Apr 152009
 
Authors: Glen Pfeiffer, Ryan Gibbons

On Monday, Dan Reed, one of the top computing strategists in the country from Microsoft, gave a guest lecture in the Lory Student Center about the future of computing technology.

Despite the fact that much of the audience was either twice our age or a computer science major who barely made it out of their cave to join us, the lecture was far more relevant to our futures than any of your — our loyal reader — average 10 a.m. classes./

Possibly what struck us the most about the topics of discussion in general was the massive scale of the changes that Microsoft and the computer industry are anticipating. Reed addressed topics as broad as (brace yourself for geek jargon) parallel processing, multi-cores, power optimization for data centers, Atom processors used en masse and infrastructure in general (for those now rejoining us, welcome back; for the rest, yes the lecture was just like camping — intense)./

We will more than likely be covering many of the topics that Reed covered in our column over the next few weeks, as it was such a great insight into where our future lies. / For those of you who don’t know what is meant by a multi-core processor, here’s a quick rundown.

Every decision, or thought, your computer makes is more or less controlled by your central processing unit, or CPU. It’s your computers brain on a one-inch chip. Over the past few decades we’ve tried to make the brains faster and faster, but we soon realized that no matter how fast we got, two brains are better than one.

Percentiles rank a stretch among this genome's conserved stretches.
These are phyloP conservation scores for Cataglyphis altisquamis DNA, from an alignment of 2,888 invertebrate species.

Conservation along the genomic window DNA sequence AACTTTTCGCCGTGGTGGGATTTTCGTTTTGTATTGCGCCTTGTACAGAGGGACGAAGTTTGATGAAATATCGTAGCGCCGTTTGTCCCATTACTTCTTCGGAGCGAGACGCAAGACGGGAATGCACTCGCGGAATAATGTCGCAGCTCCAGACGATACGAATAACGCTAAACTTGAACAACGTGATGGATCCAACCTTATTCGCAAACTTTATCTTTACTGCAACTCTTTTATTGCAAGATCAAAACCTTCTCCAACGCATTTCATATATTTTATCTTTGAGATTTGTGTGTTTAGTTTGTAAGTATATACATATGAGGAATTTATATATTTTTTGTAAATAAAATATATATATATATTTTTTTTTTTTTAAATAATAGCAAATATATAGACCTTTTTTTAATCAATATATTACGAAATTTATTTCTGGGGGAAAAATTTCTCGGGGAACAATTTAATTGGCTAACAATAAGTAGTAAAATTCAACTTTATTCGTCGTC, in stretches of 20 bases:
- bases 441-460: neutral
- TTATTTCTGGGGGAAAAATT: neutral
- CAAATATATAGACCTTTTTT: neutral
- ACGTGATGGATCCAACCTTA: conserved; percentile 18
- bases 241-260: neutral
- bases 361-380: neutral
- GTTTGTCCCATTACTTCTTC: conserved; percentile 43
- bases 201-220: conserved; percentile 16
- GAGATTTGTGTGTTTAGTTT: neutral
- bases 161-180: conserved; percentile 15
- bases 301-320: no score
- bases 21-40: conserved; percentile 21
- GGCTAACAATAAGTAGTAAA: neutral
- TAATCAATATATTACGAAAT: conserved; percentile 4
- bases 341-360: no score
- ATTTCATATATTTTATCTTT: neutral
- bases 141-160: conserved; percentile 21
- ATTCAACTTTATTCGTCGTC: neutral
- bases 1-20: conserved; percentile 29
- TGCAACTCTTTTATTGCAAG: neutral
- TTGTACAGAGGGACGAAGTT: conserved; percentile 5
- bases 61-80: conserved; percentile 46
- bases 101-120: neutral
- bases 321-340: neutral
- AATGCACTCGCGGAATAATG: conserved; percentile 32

Around 2001, companies like Intel, AMD and IBM all started producing multi-core processors, starting with the dual core and making their way to the quad core currently used in today’s high-end workstations.

Over the years, programs have harnessed the power of these blazing fast chips and really increased the amount of features that we can utilize. Reed pointed out two important points, however.

First, we can now see a possible maximum processor speed looming in the not so distant future, and second, our programs are no longer calling for faster and faster processor speeds. Sure, those of you working on protein-folding algorithms on your netbook could probably use a speed boost, but as Reed put it, “If we got MS Word to run 100 times faster, no one would ever really notice the difference.”/

So what does that mean for the future of our computer processors? No one really knows. Reed said that it will all come down to the next big program, the one that really drives the demand for Intel and AMD to spend the billions of dollars it will need to shell out to produce a faster, next generation unit./

For that program to really come to fruition we need people writing code for multi-core chipsets — a skill set that is currently very scarce. So now Microsoft and Intel are putting quite a lot of money into educating our generation in the art of multi-core coding in order to meet the future market’s demand./

This week’s column only touched on about 10 minutes of Reed’s lecture, and there is very much more geek fodder for you to tune in for the rest of this year. Just to whet your appetite, topics will include Microsoft’s “cloud” operating system dubbed Windows Azure and data centers of the future.

Columnists Glen Pfeiffer and Ryan Gibbons heard the Dodo’s are bringing vacuum tubes back with them. If you spot one, immediately e-mail verve@collegian.com.

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